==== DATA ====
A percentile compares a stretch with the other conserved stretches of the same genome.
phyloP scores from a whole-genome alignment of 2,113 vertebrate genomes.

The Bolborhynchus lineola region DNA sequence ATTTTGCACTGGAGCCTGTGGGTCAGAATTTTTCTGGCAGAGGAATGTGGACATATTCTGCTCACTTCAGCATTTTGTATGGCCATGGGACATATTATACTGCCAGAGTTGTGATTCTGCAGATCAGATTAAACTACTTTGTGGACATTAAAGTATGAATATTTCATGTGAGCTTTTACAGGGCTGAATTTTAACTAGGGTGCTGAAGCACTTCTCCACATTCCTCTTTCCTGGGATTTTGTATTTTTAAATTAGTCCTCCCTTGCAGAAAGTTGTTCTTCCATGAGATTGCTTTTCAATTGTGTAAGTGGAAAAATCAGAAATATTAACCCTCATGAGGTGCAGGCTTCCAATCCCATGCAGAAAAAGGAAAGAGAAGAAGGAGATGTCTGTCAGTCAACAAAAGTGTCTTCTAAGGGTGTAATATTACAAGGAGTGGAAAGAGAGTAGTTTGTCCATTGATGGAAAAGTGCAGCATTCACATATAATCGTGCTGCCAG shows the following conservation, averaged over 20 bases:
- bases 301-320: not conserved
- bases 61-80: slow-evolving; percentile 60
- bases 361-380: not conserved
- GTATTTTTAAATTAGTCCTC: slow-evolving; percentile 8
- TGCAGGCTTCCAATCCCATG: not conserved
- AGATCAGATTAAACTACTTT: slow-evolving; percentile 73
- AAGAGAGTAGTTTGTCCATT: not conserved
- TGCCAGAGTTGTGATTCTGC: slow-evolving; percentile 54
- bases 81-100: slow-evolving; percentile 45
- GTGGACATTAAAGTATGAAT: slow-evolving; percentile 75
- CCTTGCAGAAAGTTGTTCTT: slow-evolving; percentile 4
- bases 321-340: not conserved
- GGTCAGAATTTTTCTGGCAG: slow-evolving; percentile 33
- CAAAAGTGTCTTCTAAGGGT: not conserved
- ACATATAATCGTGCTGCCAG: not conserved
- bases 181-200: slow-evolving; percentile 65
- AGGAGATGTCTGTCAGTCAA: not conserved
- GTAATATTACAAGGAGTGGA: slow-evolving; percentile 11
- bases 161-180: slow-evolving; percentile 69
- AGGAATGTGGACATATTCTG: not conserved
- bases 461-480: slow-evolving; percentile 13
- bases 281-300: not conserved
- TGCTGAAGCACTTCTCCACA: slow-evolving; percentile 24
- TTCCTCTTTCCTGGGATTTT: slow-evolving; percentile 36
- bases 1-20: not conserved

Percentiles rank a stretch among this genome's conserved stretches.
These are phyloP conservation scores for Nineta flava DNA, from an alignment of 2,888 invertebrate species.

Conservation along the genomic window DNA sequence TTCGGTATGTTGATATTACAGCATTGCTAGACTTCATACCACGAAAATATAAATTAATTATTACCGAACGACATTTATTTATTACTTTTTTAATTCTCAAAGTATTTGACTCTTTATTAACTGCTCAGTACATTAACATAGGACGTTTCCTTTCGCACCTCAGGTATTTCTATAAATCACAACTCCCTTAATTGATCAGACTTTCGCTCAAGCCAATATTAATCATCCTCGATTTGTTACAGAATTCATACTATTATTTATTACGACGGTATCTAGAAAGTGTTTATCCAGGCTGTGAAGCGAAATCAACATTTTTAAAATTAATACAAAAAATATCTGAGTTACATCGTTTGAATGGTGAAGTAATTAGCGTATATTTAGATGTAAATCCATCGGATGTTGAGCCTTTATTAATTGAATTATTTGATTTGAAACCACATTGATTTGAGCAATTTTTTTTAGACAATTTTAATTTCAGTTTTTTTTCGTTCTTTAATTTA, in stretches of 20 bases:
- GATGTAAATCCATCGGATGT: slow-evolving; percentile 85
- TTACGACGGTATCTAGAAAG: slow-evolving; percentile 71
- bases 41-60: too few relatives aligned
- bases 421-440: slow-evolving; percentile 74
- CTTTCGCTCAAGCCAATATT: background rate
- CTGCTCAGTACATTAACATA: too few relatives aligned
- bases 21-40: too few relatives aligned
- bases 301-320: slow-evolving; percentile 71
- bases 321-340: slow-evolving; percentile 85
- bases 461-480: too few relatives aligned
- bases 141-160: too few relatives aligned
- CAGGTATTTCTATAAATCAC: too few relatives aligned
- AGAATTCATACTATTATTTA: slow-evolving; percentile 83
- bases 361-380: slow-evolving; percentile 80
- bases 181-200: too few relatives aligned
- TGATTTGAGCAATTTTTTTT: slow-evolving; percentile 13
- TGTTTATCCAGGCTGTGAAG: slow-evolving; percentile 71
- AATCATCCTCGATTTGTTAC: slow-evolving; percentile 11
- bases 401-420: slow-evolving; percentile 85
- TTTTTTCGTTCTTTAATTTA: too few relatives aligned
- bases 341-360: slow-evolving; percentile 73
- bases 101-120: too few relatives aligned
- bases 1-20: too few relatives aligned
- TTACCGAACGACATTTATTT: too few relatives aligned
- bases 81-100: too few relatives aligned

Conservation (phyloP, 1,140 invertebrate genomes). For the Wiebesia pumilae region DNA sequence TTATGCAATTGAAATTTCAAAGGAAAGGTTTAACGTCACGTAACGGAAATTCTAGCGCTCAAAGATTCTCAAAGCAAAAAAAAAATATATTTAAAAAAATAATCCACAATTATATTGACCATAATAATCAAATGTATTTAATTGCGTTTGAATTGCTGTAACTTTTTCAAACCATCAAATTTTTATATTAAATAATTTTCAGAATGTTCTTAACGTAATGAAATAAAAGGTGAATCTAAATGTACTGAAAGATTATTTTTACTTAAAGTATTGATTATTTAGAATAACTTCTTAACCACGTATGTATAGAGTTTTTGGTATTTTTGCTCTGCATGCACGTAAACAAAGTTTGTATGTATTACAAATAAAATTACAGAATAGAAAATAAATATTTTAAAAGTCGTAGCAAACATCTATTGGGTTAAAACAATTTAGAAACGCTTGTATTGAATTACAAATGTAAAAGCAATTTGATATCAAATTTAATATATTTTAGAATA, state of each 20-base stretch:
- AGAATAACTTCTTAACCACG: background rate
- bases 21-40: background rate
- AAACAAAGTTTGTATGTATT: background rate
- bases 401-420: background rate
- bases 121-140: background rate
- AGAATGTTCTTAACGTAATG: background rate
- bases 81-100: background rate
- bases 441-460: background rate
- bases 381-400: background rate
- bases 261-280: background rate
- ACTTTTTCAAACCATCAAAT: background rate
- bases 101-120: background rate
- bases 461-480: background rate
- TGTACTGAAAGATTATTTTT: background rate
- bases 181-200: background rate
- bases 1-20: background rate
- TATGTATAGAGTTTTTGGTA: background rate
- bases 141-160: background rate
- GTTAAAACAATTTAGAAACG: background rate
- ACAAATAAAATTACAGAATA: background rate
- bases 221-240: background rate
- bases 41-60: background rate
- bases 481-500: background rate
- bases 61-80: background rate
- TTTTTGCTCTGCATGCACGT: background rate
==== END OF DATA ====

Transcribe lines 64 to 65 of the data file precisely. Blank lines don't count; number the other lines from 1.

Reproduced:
- bases 81-100: background rate
- bases 441-460: background rate